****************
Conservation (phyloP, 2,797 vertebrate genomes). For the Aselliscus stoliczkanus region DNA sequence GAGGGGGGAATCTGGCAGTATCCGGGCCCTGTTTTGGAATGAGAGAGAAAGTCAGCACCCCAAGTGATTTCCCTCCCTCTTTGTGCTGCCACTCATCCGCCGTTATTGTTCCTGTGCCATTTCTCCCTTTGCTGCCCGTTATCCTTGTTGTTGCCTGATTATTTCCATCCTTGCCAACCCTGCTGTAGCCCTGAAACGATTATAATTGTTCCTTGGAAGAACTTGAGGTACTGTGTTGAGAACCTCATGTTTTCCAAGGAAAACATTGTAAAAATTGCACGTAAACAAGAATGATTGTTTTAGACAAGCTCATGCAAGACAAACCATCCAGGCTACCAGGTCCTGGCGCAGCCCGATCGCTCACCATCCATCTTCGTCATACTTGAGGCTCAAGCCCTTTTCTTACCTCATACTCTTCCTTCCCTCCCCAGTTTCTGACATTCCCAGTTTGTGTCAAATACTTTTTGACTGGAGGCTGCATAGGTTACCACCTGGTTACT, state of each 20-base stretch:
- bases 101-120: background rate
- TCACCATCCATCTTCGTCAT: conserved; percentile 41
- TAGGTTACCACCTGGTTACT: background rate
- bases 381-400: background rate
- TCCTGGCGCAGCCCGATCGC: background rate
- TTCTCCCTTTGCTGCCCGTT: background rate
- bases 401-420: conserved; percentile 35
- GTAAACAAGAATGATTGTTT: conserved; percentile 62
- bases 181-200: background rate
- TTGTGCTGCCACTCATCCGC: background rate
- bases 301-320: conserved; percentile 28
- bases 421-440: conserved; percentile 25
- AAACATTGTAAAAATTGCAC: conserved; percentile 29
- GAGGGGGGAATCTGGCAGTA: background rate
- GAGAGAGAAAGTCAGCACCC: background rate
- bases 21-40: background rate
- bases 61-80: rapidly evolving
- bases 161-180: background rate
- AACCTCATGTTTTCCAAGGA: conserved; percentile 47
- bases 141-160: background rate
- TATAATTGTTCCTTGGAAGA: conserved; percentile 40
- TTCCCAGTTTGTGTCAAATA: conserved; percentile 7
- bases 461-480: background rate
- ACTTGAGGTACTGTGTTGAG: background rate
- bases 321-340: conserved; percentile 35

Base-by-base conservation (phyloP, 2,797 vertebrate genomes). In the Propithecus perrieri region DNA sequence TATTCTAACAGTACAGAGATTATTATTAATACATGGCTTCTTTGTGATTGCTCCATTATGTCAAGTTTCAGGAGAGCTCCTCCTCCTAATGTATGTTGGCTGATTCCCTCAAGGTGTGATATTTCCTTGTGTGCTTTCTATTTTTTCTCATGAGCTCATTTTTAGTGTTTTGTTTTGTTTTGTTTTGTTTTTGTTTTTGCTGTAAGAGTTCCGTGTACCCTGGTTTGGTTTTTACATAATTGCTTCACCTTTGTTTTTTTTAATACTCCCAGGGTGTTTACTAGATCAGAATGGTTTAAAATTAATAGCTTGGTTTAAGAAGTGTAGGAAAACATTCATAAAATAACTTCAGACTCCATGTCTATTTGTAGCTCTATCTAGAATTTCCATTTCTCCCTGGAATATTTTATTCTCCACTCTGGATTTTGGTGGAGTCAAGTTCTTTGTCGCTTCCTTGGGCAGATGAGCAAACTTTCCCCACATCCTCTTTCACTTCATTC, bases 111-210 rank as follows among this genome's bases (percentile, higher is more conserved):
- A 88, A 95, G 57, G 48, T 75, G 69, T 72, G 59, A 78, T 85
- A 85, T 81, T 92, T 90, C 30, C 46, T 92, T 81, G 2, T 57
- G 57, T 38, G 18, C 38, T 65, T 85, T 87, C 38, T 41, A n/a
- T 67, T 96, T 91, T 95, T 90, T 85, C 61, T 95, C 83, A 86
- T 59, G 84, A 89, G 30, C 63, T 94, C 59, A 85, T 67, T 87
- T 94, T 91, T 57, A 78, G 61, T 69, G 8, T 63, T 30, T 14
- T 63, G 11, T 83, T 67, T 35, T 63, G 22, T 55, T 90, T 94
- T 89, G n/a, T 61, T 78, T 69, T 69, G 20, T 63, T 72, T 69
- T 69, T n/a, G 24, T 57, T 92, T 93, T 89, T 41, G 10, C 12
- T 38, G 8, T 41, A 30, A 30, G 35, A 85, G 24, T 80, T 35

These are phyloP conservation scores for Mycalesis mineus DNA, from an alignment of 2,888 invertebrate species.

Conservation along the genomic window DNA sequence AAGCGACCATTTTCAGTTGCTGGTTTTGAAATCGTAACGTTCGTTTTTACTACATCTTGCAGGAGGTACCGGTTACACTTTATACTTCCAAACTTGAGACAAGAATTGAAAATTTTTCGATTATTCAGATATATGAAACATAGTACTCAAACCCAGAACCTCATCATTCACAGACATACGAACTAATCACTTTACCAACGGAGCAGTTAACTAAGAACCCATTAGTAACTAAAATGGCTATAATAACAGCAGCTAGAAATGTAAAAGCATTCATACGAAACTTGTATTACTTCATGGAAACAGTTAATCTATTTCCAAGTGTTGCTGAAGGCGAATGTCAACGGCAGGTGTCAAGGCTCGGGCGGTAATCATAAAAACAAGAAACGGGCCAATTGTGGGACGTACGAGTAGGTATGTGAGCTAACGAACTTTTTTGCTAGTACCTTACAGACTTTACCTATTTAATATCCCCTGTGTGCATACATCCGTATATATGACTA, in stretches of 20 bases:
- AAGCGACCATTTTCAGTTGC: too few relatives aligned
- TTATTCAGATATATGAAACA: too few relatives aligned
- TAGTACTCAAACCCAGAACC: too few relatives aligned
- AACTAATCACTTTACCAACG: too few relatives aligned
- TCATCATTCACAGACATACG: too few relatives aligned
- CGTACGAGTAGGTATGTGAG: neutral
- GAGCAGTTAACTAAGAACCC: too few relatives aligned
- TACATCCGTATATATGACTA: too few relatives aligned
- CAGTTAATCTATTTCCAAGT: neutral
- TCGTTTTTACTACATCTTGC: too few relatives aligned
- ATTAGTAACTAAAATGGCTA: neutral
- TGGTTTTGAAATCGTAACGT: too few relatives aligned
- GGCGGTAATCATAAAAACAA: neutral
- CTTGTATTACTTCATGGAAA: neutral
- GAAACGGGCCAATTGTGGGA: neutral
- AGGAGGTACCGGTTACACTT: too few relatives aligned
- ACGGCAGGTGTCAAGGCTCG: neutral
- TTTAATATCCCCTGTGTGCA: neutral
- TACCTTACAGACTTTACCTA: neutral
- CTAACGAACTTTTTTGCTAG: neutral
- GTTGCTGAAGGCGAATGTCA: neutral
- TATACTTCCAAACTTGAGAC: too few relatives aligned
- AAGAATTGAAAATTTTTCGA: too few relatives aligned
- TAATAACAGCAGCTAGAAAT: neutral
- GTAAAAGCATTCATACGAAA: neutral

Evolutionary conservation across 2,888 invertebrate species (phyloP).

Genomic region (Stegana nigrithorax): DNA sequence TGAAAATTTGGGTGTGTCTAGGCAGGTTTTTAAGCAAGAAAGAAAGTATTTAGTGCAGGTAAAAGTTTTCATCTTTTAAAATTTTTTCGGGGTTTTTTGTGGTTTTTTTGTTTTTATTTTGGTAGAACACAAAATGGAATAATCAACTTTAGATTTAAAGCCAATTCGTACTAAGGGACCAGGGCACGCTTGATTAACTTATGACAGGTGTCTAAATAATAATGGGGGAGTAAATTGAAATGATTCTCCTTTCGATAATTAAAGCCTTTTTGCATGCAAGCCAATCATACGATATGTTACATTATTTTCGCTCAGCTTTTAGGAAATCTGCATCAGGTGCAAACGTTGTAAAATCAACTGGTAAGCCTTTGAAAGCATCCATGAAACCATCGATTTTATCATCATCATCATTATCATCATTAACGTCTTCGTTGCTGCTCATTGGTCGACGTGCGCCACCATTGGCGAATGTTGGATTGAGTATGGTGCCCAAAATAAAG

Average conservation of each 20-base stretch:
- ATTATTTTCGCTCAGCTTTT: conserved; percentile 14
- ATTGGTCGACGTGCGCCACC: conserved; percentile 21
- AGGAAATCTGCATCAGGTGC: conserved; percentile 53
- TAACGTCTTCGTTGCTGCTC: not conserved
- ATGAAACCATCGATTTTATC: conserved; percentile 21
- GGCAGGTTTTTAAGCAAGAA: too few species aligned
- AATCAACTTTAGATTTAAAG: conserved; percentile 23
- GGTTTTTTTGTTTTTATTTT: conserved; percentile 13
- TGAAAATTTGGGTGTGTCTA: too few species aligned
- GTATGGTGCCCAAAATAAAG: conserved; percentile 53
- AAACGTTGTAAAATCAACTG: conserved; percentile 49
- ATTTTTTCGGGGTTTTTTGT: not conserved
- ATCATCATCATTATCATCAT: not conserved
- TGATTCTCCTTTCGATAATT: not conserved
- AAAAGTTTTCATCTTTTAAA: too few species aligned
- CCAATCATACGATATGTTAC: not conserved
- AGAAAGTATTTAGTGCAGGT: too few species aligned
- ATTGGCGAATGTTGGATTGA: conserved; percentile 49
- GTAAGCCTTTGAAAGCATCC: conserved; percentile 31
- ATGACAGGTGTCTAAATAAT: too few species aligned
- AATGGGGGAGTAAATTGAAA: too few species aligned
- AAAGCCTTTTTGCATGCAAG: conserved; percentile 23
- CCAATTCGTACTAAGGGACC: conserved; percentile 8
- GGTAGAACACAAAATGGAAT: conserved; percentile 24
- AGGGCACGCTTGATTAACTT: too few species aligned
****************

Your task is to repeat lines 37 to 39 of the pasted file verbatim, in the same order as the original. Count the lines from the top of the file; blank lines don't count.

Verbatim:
- T 38, G 8, T 41, A 30, A 30, G 35, A 85, G 24, T 80, T 35

These are phyloP conservation scores for Mycalesis mineus DNA, from an alignment of 2,888 invertebrate species.

Conservation along the genomic window DNA sequence AAGCGACCATTTTCAGTTGCTGGTTTTGAAATCGTAACGTTCGTTTTTACTACATCTTGCAGGAGGTACCGGTTACACTTTATACTTCCAAACTTGAGACAAGAATTGAAAATTTTTCGATTATTCAGATATATGAAACATAGTACTCAAACCCAGAACCTCATCATTCACAGACATACGAACTAATCACTTTACCAACGGAGCAGTTAACTAAGAACCCATTAGTAACTAAAATGGCTATAATAACAGCAGCTAGAAATGTAAAAGCATTCATACGAAACTTGTATTACTTCATGGAAACAGTTAATCTATTTCCAAGTGTTGCTGAAGGCGAATGTCAACGGCAGGTGTCAAGGCTCGGGCGGTAATCATAAAAACAAGAAACGGGCCAATTGTGGGACGTACGAGTAGGTATGTGAGCTAACGAACTTTTTTGCTAGTACCTTACAGACTTTACCTATTTAATATCCCCTGTGTGCATACATCCGTATATATGACTA, in stretches of 20 bases: